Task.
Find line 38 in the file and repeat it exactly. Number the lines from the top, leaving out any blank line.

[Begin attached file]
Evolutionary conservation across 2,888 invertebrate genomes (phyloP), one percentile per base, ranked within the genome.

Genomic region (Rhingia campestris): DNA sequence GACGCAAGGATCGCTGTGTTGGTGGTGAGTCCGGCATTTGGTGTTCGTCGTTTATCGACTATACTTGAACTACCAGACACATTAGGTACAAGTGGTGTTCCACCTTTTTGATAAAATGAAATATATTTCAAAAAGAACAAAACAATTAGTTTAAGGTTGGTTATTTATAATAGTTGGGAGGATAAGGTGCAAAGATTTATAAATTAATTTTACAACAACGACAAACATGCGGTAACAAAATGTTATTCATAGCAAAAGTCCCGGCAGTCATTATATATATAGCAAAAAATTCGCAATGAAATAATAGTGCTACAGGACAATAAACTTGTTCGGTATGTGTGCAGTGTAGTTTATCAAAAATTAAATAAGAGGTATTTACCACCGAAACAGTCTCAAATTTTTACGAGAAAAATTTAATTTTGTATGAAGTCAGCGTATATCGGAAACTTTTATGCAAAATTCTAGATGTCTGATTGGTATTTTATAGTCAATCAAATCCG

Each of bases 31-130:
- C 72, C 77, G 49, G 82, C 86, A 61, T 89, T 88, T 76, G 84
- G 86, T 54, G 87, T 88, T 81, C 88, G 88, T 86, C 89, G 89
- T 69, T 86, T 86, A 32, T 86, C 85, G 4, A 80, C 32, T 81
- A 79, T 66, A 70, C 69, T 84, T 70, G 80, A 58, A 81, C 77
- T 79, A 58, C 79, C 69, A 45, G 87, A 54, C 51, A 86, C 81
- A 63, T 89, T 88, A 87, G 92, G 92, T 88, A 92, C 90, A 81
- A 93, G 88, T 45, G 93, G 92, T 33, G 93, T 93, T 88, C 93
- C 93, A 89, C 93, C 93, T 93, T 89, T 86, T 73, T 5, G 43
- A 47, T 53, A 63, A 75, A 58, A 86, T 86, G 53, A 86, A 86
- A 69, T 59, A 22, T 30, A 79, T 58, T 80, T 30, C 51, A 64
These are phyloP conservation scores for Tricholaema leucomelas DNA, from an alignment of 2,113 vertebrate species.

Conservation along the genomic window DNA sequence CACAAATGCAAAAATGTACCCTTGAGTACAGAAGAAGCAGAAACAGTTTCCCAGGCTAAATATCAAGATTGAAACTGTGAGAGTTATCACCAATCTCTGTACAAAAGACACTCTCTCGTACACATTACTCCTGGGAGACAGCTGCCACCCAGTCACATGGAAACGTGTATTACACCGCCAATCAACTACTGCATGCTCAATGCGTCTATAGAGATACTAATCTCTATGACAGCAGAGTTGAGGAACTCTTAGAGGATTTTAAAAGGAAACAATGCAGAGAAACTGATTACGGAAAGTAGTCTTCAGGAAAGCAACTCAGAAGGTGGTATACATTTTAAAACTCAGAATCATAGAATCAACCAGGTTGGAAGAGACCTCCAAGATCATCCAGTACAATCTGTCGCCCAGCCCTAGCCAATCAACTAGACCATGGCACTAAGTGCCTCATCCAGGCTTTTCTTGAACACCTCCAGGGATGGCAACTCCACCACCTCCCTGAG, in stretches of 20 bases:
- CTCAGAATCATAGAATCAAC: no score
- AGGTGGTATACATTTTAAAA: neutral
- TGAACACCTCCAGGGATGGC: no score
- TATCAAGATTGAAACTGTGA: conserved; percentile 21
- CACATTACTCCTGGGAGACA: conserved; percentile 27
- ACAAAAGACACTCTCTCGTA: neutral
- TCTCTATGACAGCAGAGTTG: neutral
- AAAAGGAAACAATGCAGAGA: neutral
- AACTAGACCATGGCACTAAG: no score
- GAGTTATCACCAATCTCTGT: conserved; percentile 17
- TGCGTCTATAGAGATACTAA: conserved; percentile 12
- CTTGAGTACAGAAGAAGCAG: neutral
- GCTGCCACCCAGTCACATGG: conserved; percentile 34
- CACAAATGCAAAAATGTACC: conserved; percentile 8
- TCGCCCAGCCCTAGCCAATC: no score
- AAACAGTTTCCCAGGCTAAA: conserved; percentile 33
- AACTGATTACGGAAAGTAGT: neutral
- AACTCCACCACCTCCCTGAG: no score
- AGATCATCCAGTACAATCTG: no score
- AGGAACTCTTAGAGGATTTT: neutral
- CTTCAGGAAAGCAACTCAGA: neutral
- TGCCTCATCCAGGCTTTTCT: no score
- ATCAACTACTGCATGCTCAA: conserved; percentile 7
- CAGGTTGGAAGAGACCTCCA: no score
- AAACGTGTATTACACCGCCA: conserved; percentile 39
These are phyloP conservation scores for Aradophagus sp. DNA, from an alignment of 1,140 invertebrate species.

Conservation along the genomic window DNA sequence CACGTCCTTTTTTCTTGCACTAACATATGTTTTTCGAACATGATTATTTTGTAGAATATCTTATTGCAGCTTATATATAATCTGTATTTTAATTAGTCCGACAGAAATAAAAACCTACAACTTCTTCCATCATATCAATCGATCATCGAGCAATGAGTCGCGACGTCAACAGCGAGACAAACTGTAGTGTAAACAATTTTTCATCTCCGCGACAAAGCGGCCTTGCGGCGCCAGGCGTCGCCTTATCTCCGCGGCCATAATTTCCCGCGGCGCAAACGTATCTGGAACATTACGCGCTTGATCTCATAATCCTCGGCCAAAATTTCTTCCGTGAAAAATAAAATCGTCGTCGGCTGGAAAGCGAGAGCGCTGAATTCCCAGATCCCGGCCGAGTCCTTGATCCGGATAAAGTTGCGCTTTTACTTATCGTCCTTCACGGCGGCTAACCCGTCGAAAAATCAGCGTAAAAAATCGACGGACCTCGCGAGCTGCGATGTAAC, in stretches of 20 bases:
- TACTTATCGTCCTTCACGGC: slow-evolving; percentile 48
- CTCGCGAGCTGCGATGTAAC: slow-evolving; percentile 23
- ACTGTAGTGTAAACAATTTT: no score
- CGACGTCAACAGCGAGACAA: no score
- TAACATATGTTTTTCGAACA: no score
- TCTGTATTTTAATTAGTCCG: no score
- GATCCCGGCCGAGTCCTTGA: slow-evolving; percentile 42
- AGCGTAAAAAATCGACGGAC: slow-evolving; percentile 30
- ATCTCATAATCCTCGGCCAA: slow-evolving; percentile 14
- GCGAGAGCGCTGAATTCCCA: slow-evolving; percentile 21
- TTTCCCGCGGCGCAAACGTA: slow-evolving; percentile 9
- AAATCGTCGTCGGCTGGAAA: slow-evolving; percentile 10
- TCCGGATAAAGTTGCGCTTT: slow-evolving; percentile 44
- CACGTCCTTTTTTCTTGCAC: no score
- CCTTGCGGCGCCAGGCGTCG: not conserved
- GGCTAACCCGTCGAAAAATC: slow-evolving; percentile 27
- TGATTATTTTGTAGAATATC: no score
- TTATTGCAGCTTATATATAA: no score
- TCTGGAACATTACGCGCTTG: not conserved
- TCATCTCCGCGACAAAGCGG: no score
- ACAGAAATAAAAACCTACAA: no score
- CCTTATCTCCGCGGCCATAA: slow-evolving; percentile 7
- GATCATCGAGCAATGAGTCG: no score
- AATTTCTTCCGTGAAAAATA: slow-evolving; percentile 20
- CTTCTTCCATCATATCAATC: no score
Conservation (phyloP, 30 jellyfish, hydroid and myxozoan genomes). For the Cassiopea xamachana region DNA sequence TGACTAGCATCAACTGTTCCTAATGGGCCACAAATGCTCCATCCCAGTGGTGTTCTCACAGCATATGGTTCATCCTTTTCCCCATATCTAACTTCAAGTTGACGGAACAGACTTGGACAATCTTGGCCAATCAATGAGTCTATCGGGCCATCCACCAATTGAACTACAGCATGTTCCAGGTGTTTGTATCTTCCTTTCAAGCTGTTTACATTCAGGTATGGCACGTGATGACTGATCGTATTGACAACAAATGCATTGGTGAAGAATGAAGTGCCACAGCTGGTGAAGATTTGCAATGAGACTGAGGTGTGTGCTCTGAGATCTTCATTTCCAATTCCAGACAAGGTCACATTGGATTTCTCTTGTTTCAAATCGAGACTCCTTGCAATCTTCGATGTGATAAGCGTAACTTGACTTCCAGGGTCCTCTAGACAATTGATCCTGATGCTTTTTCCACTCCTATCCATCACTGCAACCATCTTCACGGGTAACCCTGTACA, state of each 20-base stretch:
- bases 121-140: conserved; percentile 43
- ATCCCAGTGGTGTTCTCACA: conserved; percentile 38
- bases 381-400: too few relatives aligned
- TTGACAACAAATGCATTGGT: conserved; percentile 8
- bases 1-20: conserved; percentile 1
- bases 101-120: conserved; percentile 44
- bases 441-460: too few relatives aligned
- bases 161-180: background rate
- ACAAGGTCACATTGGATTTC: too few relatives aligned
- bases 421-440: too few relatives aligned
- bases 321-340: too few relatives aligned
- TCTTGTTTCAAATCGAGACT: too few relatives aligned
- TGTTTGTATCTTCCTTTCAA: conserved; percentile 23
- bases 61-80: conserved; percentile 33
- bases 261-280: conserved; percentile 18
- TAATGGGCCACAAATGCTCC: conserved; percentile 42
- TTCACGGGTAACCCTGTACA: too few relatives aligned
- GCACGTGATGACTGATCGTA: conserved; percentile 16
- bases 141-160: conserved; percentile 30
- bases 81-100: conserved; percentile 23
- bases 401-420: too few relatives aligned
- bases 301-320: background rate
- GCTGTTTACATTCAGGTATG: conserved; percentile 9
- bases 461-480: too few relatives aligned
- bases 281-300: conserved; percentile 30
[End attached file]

- ATCAACTACTGCATGCTCAA: conserved; percentile 7